Police morale at its lowest

The Bureau of Public Safety, the primary law enforcement body of this country, is spiraling downward, in danger of imploding from within, said veteran police officers who spoke on anonymity with Island Times, fearing retaliation if their identities are revealed.

“Honest, eng meral meral mekngit a renguk er tial blil a bulis! (I feel so bad for the Bureau of Public Safety, the police force).  I have been on the police force for little over 20 years, and I have never seen it this bad or the police morale this low,” said a demoralized and upset police officer during an interview yesterday.

Five officers who were interviewed separately in the past week all reiterated the same sentiments, expressing feelings of frustration, helplessness, and anger over what they perceive to be a lack of leadership, poor leadership, and lots of terrible decisions that have resulted in complete chaos in the entire Bureau of Public Safety.

One issue that has crystallized the problems of poor leadership, lack of leadership, and the terrible decisions made is that the police officers who tested positive for methamphetamine (ice) are still either working or on paid leave. No action is being taken by the Bureau of Public Safety leadership to address it.

Of the six people who tested positive, three resigned on their own, but three are undergoing “rehabilitation” while on administrative leave or continuing to work.

This situation has upset most police officers, especially veteran officers who have invested much of their lives in the police force.

“When a person is caught with methamphetamine or “ice,” that person gets a minimum of 10 years jail time.  If a law enforcement officer is caught, that’s plus 3 years or a minimum of 13 years of jail time.  But here, these officers tested positive for meth and are still wearing uniforms, walking around, and getting paid!  That is unfair and pisses the rest of us who have been at this job for a long time!” expressed a frustrated and angry veteran police officer.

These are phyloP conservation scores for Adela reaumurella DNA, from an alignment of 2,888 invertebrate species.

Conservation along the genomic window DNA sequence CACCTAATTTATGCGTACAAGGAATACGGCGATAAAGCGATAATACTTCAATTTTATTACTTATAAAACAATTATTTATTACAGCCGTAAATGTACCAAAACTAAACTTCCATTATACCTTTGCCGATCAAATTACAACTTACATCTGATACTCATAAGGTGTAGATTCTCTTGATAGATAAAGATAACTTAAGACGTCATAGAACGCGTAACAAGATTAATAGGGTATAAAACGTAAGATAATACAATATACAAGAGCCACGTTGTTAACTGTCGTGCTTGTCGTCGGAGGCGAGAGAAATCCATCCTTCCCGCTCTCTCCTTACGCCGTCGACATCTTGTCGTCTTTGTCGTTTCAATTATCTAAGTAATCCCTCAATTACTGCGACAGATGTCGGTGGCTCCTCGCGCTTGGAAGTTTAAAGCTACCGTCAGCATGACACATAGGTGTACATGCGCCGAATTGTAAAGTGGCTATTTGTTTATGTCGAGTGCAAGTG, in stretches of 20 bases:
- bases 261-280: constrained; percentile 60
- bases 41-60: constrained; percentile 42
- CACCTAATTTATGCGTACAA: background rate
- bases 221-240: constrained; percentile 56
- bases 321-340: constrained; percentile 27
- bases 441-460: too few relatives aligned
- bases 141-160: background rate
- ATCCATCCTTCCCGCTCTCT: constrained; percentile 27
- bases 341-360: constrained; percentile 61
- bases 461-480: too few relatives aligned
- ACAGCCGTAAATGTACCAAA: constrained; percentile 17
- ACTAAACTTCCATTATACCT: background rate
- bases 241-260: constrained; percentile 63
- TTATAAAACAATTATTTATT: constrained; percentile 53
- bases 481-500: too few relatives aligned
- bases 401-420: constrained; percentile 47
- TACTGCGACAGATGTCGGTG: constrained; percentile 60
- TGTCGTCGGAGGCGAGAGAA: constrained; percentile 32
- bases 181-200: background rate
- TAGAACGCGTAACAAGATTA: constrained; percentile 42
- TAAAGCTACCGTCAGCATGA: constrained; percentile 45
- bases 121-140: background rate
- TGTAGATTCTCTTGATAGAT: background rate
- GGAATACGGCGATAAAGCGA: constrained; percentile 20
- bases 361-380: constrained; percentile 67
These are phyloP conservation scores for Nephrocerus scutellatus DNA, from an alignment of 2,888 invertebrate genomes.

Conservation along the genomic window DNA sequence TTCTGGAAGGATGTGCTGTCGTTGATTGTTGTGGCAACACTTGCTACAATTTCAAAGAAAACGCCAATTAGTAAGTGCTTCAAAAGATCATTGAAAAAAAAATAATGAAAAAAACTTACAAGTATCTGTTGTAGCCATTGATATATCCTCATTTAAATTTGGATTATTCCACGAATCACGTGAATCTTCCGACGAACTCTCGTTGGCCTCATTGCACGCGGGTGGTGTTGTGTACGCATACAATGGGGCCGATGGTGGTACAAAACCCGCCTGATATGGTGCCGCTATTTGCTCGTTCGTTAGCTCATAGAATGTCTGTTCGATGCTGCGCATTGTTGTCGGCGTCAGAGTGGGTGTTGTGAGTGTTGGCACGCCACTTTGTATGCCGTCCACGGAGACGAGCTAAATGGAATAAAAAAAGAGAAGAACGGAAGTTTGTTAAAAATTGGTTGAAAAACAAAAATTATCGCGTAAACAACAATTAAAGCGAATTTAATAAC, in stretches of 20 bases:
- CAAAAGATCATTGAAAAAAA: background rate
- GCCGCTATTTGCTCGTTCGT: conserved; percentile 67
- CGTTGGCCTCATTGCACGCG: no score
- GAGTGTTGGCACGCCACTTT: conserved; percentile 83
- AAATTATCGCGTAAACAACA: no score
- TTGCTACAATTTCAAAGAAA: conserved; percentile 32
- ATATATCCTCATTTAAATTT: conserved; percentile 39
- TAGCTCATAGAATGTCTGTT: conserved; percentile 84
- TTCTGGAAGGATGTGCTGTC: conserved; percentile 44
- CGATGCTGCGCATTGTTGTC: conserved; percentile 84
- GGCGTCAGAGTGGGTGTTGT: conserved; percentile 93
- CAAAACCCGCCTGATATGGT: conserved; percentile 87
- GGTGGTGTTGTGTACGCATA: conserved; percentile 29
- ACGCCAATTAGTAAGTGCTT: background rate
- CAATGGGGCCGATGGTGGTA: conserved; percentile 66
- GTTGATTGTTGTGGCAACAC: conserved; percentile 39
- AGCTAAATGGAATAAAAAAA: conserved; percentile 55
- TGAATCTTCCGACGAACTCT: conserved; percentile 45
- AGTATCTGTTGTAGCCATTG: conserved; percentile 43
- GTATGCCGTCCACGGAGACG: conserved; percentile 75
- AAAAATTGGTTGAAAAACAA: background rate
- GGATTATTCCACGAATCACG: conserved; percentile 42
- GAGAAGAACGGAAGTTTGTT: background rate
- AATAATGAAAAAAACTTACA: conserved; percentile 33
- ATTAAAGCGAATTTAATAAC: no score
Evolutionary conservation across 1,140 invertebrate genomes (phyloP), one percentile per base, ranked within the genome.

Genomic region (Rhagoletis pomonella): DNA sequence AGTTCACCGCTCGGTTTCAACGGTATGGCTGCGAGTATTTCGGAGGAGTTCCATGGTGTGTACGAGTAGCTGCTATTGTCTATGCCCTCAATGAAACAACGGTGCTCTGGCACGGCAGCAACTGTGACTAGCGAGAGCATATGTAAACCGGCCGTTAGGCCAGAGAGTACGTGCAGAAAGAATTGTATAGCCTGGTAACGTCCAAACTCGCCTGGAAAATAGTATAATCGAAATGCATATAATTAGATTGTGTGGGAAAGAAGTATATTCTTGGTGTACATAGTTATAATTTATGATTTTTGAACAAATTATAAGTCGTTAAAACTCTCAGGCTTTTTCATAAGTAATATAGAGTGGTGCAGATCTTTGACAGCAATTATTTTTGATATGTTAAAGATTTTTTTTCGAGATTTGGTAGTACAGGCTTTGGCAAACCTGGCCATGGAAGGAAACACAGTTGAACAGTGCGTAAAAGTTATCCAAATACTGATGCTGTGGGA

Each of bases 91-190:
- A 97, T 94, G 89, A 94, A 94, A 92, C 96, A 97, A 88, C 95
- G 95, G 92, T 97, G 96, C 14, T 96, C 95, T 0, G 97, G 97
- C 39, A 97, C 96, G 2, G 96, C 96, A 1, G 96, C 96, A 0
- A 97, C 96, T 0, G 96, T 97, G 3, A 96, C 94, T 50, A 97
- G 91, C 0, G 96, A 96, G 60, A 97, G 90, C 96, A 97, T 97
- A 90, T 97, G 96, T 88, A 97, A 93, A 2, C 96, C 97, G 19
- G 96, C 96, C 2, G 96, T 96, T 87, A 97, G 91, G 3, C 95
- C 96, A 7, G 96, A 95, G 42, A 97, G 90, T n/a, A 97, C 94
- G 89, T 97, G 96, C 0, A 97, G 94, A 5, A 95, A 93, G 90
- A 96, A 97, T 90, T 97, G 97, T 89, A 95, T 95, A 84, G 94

Another said, “How can we go out to schools and public and conduct an awareness campaign, but the kids have heard that some of us use these drugs, especially high school kids who read or hear their parents talking. If they ask us what happened to those officers, I can’t answer.  I don’t even know!  Our leadership has not explained what policy they are following or what disciplinary actions are being taken.  Nothing!”

Officers who spoke to Island Times say that most of the police officers in the Bureau of Public Safety are upset about this lack of action from the Bureau of Public Safety leadership.  “If the law says they can’t be fired, don’t we have regulations in place that provide cause for termination or suspension?” questioned an officer, saying this is greatly affecting the morale of officers within the Bureau.

The problem also creates credibility issues for the police officers.  If a case is taken to court, explained an officer, the defense can easily tear down the case by tearing down the credibility of police officers.  

Vice President and Minister of Justice Uduch Sengebau-Senior reported at this week’s press conference that she had terminated one of the officers who tested positive for drugs. Still, that officer appealed, and the Grievance Panel re-instated the officer.  She said she believed she did the right thing, and it went through the process, and that was the final outcome.